“You can change the world with every bite.” is the closing line of Food, Inc. Rather than getting into the debate around this sensationalized “opiniontary” – I’ll just suffice it to say that it doesn’t fairly represent an incredibly complex agriculture system. However, the last line (set to “This Land is Your Land” music and lovely graphics that clearly show the money poured into the film) caught my attention.  I’m sure it resonated with many viewers who are wondering about WHO is behind their food.

I agree we can change the world with every bite. I also concur that people are disconnected from their food. However, the real reasons people are disconnected from their food isn’t because of any veil or intentional divide. It boils down to cultural differences. As a society’s wealth increases, they leave rural areas – clearly proven by the three generations removed from the farm in North America. AND, the independent mindset in the farm community, where modesty is ingrained and agriculturists worry more about stewardship of land and animals than “spin” has contributed to the disconnect. Neither are wrong – it’s just a different culture.

Rather than pointing fingers, I’ll just say that common sense should tell us a conversation is in order to overcome the cultural divide. You can change with world with a bite of your tongue and a bite of conversation. And remember, there are two kinds of forks – the ones you eat with and the ones you pitch manure with.

Let me start with the side that I’m most familiar with, as I was born and bred in agriculture. We can do a better job of listening and not being defensive. We can do a better job of talking about what we do, why we do it, and how we do it. For example, I’m writing this on Earth Day 2010. I’ve seen “farmers are the first environmentalists” and “every day is earth day on a farm” all day long on Facebook, Twitter and ag media. Who cares?

Before my farmer colleagues show up in mobs, let me explain. We sometimes make these types of statements without a lot of effort to really connect them to the non-farm community in a meaningful way. Perhaps a meaningful conversation around a few of these specific examples (with your personal story) could be  struck in celebration of  a sustainable Earth Day:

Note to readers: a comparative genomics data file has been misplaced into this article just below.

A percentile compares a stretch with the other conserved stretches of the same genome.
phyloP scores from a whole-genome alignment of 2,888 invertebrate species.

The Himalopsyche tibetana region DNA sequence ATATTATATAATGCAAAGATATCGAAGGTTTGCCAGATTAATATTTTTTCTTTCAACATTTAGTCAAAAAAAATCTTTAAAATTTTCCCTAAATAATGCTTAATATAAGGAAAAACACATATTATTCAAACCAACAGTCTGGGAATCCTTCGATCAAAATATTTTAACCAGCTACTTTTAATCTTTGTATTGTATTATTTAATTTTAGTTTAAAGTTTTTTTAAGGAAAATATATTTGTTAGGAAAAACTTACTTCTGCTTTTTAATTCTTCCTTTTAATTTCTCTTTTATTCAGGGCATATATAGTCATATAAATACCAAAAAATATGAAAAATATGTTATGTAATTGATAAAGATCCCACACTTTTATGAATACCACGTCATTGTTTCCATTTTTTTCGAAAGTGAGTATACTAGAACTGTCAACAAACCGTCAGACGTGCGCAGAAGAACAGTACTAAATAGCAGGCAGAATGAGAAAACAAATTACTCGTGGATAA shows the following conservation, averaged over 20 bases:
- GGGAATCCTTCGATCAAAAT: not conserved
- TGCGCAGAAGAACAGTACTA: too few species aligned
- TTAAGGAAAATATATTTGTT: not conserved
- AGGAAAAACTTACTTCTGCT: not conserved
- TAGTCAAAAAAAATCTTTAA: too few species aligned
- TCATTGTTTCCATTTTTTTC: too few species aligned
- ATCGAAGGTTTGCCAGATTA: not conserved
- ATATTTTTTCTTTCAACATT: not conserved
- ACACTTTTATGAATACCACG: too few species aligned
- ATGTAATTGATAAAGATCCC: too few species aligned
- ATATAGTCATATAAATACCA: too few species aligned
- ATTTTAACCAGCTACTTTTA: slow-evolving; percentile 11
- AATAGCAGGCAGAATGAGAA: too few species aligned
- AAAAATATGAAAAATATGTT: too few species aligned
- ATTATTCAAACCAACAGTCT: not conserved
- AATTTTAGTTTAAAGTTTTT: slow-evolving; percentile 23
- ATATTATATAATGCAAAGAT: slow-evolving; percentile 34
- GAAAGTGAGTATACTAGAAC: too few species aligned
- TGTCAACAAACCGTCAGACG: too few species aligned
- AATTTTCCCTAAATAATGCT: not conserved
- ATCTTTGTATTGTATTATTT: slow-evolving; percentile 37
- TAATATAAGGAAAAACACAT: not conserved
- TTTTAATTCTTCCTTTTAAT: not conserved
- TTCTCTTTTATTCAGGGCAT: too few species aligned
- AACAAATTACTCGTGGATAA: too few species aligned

• Technology has helped reduce the environmental impact of agriculture. GPS has allowed farmers to clearly identify the appropriate amount of inputs needed, the processing side of the business is using 45%  less energy and today’s farming practices reduce the number of times a tractor is run across the field.
  • Farm animals used to wander through creeks and watering holes. While the red barn and picket fence image is pretty in Charlotte’s Web, today’s animal agriculture housing keeps animals out of waterways, which means they’re cleaner.  Can the same be said of city sewage systems during a flood?
  • Know that most consumers don’t want to attack you. Have an open mind and don’t be defensive.
  • Explain how family drinks the water and eats the food from our land. As a mother, I do everything I can to ensure the safety of our food. I do use pesticides and insecticides because I’ve seen the stringent approval process required by the government and know the research behind them.
  • Likewise, we treat our animals when they are sick. It would be cruel to not help them be healthier.  And, the healthier they are, the more efficient converters of forages and grains. Speaking of which, dairy animals have reduced greenhouse gas emmissions 45%.
  • Shouldn’t sustainability go beyond our own food plate? Given expectations for the doubling world population in 40 years, we can’t simply return to 1970’s farm practices.  We won’t be able to feed people with those practices – and it certainly isn’t the best thing to do for the earth.

Turning to the “other” culture, I’d suggest it would be healthy for consumers to engage in conversation with a farmer and if you can, connect in person. If care so deeply and passionately about where your food comes from and how it was raised, wouldn’t it be best for you to learn about it firsthand? Here are a few ideas to help you get started.

  • Many organizations can help you connect you with farmers that have no agenda beyond raising food, feed, fuel and fiber. Leave a comment and I’ll help you find one in your state.
  • Check out Facebook pages such as Farmers, I Love Farmers…They Feed My Soul, Connecting Gate to Plate or Farm2U.
  • Know that farmers aren’t hiding information – they’re busy, hard-working families who have been taught to keep their head down and worry about what happens on their farm.
  • Learn from a video, such as a mom talking about the family hog operation.
  • Spend some time raising your own food – and you’ll quickly see the time, labor and skills needed.
  • Connect with FoodChat or AgChat on Twitter for a weekly conversation (8-10 p.m. Eastern) that’s engaged more than 2,000 people around the global food plate.

At the end of the day, the celebration of Earth Day only really matters if each of us takes meaningful long-lasting action. I believe we could change the earth one bite at a time if we’d consider the opportunity for conversation and learn from different sides of the food plate, whether we agree or not.